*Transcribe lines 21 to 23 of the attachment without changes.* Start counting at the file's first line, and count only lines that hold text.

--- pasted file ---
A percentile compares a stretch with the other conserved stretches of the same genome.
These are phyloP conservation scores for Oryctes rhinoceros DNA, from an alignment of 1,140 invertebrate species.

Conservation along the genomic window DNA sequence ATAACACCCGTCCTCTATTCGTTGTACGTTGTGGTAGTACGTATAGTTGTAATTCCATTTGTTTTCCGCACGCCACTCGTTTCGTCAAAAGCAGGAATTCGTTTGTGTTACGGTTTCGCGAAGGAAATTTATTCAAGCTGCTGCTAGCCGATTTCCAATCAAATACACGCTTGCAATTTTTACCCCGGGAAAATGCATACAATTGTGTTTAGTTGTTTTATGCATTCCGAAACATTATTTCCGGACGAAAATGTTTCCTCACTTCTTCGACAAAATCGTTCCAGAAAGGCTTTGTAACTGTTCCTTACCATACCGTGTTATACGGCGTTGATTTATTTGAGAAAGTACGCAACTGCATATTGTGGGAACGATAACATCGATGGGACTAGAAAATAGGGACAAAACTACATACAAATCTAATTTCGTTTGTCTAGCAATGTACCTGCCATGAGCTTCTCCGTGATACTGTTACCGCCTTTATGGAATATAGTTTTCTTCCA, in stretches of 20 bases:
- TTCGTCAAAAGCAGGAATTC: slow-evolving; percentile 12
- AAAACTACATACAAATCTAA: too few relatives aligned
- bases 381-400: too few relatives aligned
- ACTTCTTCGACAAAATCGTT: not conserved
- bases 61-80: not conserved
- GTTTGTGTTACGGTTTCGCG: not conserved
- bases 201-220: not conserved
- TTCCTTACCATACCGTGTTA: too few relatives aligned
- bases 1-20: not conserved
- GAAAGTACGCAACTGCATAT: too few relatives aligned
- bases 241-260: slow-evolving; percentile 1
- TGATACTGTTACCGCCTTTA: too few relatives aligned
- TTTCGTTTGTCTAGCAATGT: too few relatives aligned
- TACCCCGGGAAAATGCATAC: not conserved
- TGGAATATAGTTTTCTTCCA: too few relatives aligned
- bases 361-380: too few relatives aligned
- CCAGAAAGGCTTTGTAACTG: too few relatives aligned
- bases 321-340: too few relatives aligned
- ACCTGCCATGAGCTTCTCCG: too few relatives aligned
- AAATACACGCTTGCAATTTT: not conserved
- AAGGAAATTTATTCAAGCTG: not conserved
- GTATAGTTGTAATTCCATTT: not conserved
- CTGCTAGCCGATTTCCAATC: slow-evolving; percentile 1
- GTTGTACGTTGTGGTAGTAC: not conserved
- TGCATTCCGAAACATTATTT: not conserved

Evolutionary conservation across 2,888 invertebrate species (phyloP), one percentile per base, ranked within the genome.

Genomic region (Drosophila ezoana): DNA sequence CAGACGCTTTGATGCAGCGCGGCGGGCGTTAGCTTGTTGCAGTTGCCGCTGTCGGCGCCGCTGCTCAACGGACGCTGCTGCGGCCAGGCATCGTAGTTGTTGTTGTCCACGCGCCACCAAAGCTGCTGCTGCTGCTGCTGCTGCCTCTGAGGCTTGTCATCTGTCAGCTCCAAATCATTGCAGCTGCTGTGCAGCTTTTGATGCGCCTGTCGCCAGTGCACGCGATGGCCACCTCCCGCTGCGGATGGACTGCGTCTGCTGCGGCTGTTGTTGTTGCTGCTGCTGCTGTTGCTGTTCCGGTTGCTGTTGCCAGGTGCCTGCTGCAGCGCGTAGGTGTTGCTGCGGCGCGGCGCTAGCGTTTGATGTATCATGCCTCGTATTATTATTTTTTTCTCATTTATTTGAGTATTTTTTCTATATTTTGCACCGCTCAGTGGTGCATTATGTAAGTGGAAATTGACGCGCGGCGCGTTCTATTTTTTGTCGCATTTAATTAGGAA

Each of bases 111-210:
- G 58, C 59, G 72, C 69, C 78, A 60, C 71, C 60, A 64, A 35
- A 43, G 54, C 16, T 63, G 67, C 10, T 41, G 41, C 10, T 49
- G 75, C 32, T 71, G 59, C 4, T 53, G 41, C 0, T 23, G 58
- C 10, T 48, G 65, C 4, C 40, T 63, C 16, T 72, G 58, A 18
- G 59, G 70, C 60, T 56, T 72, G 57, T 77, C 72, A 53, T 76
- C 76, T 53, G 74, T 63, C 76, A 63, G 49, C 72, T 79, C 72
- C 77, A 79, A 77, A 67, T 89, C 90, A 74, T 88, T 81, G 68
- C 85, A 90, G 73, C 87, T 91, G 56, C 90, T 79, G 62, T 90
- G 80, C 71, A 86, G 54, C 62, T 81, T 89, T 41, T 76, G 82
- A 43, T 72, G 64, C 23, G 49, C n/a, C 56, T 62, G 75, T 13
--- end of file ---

- bases 321-340: too few relatives aligned
- ACCTGCCATGAGCTTCTCCG: too few relatives aligned
- AAATACACGCTTGCAATTTT: not conserved